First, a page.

46% – LSU (52/10/24)
      27% – USC (44/8/12)
      27% – Georgia (51/8/13)
      35% – Florida (54/13/19)
      37% – Texas (49/6/18)

      My original plan was to do all the schools in the top 25 along with every school in the Big Ten and SEC but this took a ton of time and this was as far as I got before my motivation expired. All the information has only been checked by me so it is probable that there are a few errors though I’m confident that it is directionally correct. At some point I’d like to redo the information and include more schools / different years but I need to find some time.

      The hard part isn’t finding the base info it is figuring out what happened with players that just disappeared from the roster as the schools/players rarely want to publicize it. 4 players I struggled with the most were Ricardo Crawford/Kevin Perez from Georgia and Brent Carter/Tom McEowen of Penn State. Each of these players were on the team through their redshirt junior year but not for their redshirt senior year. My suspicion is they graduated and even though they had eligibility left, they left the team (asked to leave? – no way to tell). I put them as missing even through they probably graduated. For what it is worth, they were the only 4 players on the team as redshirt juniors that I couldn’t confirm graduated or turned pro.

      • If you want a better understanding of why Wisconsin’s number is so high you can read this article – http://host.madison.com/ct/sports/college/football/article_0205a4fa-2eda-11e0-833d-001cc4c002e0.html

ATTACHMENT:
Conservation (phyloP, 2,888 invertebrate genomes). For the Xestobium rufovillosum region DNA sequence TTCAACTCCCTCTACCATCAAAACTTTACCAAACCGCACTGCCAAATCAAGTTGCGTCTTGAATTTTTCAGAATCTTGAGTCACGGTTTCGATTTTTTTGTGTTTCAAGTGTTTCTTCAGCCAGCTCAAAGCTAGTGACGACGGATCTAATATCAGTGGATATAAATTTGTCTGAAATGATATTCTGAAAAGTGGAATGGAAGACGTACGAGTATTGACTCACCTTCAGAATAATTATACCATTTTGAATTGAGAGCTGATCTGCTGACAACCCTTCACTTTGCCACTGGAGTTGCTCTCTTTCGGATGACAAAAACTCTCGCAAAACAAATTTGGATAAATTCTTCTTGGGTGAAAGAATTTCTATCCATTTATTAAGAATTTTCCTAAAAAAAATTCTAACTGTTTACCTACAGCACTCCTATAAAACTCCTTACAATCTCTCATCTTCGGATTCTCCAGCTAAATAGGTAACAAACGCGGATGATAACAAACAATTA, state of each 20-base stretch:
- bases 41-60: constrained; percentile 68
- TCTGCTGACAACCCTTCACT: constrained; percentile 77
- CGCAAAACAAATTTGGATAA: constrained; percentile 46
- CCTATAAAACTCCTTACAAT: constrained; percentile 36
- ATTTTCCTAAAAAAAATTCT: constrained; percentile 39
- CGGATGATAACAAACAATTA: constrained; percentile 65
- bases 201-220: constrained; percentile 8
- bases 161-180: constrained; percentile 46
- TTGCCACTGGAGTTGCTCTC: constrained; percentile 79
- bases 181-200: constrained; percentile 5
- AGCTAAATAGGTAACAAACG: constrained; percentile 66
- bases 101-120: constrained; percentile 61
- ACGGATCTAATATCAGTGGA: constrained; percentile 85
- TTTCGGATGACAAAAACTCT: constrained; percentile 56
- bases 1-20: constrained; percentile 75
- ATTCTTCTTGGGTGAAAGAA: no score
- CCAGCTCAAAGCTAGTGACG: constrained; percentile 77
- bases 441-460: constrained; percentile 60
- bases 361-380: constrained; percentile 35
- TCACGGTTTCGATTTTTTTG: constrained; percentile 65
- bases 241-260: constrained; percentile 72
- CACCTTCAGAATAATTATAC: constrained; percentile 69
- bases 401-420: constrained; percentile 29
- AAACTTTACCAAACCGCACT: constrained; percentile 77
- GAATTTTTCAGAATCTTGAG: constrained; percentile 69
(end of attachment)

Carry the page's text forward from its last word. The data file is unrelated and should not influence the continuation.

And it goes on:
• I have done something similar for every SEC and B10 team, but for just the 2008 recruiting class, and using the spring rosters. My reason for doing this is to investigate attrition – are players being evaluated and “cut” from some rosters – particularly ones from teams that oversign. The numbers you have provided don’t tell this story as you count players that never set foot on the field, and it appears that JuCo players who only had one or two years of eligibility to start with could also be counted as MIA. When I looked at the classes, I took the signed list from Rivals and compared that to the 2008 roster to get a MIA list similar to what you have. I then took every MIA and found out why. Some were JuCo as mentioned earlier, some did not qualify and never made it on the team, some left early for the NFL, and in Bama’s case, two signees were drafted into MLB and opted for that route. None of these players could in any way be accused of being forcedly removed from the team and do not count in an analysis of attrition. Any player that set foot on the field and is no longer on the team with eligibility remaining (except for NFL draftees) count, that is my criteria and I feel is a better guage of attrition. This includes transfers, dropouts, dismissals, medical hardships and in Bama’s case one guy who gave up football and is now on Bama’s baseball team.